The men called to Circe who answered immediately, inviting them inside for bread and wine.
Only Eurylochus, Odysseus’s newfound right-hand man, remained outside expecting some kind of trickery.
And *shock horror* Eurylochus was right! Circe blended the men a potion of barley, cheese, and golden honey, mixed with Pramnian wine. To this potion, she added potent drugs to make the men forget their homes.
*She was probably just annoyed because they disturbed her, no one likes surprise visitors*
Once the men had taken their fill, Circe took out her wand and, well quite simply, turned the men into pigs.
*In the words of 1970’s rock band Thin Lizzy, the Boars, were truly back in town*
After seeing all this go down, team tattletale Eurylochus ran back to the ship to inform Odysseus of the events!
Short But Sweet: The Love Story
Odysseus, obviously not impressed by what had just happened to his men, took up his sword and urged Eurylochus to take him back to the house. But in a state of fright, Eurylochus refused!
So, like the true hero he is, Odysseus went alone.
On his way, Odysseus encountered the god Hermes who warned him of Circe’s powers and presented him with a magical herb called Moly, an antidote for Circe’s magic.
When Odysseus arrived at the house, Circe invited him in and offered him a meal, just like his men before. But this time her magic failed. The magical herb had worked!
Odysseus drew his sword and ran at Circe who cowered in response begging him not to harm her. After a short conversation mainly about how manly and strong Odysseus is *eye-roll* the two decided that to build trust, they MUST sleep with each other…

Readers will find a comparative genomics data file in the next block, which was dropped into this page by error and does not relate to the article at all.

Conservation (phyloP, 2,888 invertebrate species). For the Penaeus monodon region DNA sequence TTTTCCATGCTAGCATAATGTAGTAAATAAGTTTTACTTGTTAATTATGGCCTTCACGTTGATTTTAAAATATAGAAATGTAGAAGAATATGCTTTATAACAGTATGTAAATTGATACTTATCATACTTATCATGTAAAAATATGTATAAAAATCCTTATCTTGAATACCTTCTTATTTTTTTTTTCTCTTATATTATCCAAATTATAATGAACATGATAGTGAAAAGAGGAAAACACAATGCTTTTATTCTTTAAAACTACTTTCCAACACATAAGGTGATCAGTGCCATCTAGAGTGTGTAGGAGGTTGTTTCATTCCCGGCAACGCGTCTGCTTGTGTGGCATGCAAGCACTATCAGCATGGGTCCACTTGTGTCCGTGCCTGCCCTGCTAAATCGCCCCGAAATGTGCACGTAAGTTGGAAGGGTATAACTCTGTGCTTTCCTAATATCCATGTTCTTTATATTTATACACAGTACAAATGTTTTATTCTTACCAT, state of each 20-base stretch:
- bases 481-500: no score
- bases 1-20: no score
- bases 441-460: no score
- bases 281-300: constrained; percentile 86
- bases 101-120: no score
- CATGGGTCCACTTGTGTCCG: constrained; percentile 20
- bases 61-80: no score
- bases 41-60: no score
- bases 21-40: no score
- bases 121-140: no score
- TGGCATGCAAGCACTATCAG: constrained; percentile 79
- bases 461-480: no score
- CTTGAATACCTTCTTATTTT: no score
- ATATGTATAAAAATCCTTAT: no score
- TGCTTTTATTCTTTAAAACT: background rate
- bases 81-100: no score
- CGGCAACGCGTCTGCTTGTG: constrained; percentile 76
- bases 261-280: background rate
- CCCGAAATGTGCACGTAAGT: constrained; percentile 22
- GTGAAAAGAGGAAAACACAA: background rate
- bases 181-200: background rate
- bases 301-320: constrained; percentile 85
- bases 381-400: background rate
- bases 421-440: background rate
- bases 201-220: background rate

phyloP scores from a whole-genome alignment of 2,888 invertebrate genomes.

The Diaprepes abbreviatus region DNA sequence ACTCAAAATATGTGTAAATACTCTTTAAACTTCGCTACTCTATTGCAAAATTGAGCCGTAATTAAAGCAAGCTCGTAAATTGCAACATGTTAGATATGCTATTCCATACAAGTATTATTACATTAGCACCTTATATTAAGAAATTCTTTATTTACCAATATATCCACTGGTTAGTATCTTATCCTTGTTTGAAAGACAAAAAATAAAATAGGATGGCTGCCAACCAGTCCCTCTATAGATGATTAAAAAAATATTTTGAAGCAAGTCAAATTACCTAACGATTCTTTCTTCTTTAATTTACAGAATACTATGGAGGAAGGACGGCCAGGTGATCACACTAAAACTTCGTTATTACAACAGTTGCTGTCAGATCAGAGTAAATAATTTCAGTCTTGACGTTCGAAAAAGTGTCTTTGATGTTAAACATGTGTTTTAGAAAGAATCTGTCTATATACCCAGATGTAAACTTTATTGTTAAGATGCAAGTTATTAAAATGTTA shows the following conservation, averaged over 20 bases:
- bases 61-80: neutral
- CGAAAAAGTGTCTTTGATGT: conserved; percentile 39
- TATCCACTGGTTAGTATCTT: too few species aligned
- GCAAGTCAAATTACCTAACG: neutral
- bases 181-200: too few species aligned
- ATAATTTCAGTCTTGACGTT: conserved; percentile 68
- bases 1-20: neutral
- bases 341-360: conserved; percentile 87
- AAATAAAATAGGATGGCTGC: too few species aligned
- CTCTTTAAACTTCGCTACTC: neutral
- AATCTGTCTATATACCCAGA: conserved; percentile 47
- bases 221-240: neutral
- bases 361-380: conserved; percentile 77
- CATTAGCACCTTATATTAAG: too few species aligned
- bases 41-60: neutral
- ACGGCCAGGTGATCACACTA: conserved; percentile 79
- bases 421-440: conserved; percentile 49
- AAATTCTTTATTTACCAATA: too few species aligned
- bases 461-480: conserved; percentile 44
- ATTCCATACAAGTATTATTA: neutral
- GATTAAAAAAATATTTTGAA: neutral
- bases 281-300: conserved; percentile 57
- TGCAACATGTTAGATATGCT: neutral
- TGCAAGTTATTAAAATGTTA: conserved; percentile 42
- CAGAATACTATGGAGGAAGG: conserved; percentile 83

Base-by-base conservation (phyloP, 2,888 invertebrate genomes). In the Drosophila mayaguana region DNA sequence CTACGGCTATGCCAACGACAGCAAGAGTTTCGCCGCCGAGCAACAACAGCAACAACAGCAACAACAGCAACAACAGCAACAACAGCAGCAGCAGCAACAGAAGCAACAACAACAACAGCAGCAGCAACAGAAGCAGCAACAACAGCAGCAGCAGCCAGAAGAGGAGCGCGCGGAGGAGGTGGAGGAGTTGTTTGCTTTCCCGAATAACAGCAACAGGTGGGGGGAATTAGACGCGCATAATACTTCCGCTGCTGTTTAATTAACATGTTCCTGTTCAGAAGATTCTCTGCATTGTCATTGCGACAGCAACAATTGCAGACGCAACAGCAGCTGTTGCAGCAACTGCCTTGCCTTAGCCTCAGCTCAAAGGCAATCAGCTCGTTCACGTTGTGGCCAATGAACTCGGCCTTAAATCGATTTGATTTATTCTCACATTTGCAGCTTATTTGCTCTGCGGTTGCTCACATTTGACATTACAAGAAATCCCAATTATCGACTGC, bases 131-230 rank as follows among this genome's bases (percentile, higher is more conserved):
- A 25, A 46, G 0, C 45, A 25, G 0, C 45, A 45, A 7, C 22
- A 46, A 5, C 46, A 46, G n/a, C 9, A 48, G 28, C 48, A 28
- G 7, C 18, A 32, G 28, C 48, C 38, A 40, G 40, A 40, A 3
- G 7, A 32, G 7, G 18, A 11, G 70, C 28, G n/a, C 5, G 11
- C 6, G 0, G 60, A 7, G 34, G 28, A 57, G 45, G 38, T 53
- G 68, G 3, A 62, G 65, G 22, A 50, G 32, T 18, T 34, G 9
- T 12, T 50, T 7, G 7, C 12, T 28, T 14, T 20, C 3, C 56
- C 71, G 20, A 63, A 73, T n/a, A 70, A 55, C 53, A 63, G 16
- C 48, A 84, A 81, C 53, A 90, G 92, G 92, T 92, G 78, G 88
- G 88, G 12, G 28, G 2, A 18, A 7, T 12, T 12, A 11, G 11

*I mean I’m not sure if that’s how trust works but you know, they obviously felt like they needed an excuse *
Over the next year, Circe and Odysseus grew close, sitting together in great armchairs by the hearth. The pair confided in each other and, I mean, they must have gotten pretty busy because they had up to four children.
The names of which were, for anyone who’s interested: Latinus, Telegonus, Rhomos, and Ardeas.
Circe *in good faith to her newfound friend* reversed the spell she had cast on Odysseus’s men and nursed the group back to health so that if they should leave, they were ready for their next adventure.
This time soon came, and as Odysseus’s men became more restless, he turned to Circe asking for advice on the next step of his journey. Her response was that they must now travel to Hades. *Which they obviously weren’t thrilled about…*
As the men prepared to leave, Circe tied a black ewe and a ram to their ship for protection. Then finally, in the words of Homer, she “slipped away, easily.”
“Who can see the gods go by unless they wish to show themselves to us?”
If you enjoyed this tidbit and want to know more, I highly recommend reading the Historical Fiction Circe by Madeline Miller which truly brings the story to life.
I would also recommend you give book 10 of the Odyssey a go, I like this version translated by Emily Wilson.
Homer’s The Odyssey, Book 10 Translated by Emily Wilson
Classical Mythology A-Z by Annette Giesecke
Thanks for joining us and we hope to see you next time! Remember to follow our Instagram @artingtheancients for bonus content and updates!
The Arting the Ancients Team